When children put stress on a relationship
The second step is to try to increase the communication between the two of you. It is best to start with ordinary daily chats, rather than necessarily deep conversations about your relationship. Intimacy is built in everyday contact and time spent together.
Happily married couples usually have daily rituals spending time together such as reviewing the day when the children are in bed or taking time to talk over dinner or during a shared chore. During the day or the week when do you have shared time with your wife that you could build upon?
It is also important to find a way to raise the subject of improving your relationship with your wife. It can be easy to avoid this if it has led to rows or conflict in the past. The key is to try to do this in a positive way and to avoid using it as an opportunity to list a series of dissatisfactions and complaints about the other person.
Rather than saying “you never want sex anymore”, it is can be better to say “I miss the close times we had in the past, and I would love more of these back.”
Pick a good time to talk to your wife about your hope to improve the relationship and try to invite her to consider this goal. Be prepared to listen to her dreams and requests and try to make shared plans. It can help to make a simple commitment to do at least one nice thing for each other a week or to work towards ring-fencing a special evening together or to take up a project or new interest together.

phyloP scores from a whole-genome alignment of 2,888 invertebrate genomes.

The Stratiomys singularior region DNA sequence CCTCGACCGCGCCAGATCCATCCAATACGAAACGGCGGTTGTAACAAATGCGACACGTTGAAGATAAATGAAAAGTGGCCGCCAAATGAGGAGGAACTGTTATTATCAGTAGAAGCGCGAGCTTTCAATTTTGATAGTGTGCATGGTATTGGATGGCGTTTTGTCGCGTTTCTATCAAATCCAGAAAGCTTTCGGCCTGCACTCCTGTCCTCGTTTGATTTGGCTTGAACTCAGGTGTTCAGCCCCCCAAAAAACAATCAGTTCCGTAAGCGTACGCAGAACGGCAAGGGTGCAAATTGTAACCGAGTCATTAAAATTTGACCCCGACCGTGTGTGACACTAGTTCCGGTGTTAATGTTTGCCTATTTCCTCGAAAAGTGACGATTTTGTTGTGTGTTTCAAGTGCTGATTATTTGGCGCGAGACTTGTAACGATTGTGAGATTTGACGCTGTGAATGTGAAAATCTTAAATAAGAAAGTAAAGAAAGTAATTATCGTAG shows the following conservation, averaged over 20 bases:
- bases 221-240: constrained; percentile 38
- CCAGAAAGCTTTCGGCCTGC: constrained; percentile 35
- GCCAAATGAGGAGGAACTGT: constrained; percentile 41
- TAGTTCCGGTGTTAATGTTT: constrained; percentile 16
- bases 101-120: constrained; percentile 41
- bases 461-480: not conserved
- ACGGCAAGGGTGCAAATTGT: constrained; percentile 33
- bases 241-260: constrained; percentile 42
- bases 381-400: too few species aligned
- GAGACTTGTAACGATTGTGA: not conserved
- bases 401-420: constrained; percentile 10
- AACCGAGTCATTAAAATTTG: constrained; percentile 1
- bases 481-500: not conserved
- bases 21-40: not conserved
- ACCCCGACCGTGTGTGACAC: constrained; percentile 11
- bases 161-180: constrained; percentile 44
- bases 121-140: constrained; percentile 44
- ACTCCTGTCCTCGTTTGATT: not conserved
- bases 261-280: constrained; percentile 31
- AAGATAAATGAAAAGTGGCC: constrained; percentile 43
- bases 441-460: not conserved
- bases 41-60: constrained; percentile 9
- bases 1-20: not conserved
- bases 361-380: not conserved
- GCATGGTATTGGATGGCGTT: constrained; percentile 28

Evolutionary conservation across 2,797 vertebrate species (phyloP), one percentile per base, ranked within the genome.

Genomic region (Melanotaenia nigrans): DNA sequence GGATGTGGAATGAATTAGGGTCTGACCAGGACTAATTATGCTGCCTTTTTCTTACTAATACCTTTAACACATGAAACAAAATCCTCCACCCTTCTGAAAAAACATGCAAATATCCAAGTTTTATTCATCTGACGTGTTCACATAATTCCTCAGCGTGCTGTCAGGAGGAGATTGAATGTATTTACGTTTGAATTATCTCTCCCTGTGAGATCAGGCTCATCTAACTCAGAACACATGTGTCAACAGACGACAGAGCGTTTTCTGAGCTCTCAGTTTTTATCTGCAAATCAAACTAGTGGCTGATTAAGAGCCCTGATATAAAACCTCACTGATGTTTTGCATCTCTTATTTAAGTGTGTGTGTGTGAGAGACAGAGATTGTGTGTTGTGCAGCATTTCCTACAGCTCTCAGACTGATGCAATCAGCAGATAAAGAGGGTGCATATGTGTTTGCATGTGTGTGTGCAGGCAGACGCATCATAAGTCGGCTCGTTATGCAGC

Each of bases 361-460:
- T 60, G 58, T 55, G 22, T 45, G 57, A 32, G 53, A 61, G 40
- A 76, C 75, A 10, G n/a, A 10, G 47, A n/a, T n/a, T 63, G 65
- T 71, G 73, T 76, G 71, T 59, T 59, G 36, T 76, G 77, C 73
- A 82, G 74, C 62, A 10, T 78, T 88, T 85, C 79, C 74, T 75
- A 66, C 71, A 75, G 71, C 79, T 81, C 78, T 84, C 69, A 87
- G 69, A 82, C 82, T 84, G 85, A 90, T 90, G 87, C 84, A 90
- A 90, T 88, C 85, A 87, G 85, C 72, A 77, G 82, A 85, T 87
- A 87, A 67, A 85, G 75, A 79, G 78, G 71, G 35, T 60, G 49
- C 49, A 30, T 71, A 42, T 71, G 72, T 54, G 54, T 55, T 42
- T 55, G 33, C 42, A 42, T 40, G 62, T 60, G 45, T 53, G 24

If it is hard to talk through issues, it might be useful to consider relationship counselling ( accord.ieor relationshipsireland.com) which could be used preventively to make positive plans for improving your relationship. After becoming parents, the big challenge is to keep your marriage and relationship vital and alive.
Whereas this might have felt effortless when you were childless and first in love, with the humdrum and stress of being parents this requires much more careful attention and effort. Your personal needs and your relationship with your partner needs to be prioritised as well as the needs of your children. Ironically, one of the biggest gifts we can give our children is the model of a real loving relationship between their parents – this gives them a deep sense of security and a guide for their own future relationships.
Dr JOHN SHARRYwill give a one-day parenting teenagers course on February 2nd, 2013 in Wynn’s Hotel, Dublin. see solutiontalk.ie.
Dr JOHN SHARRYis a social worker and social psychotherapist and director of Parents-Plus charity.
Send your parenting queries to email@example.com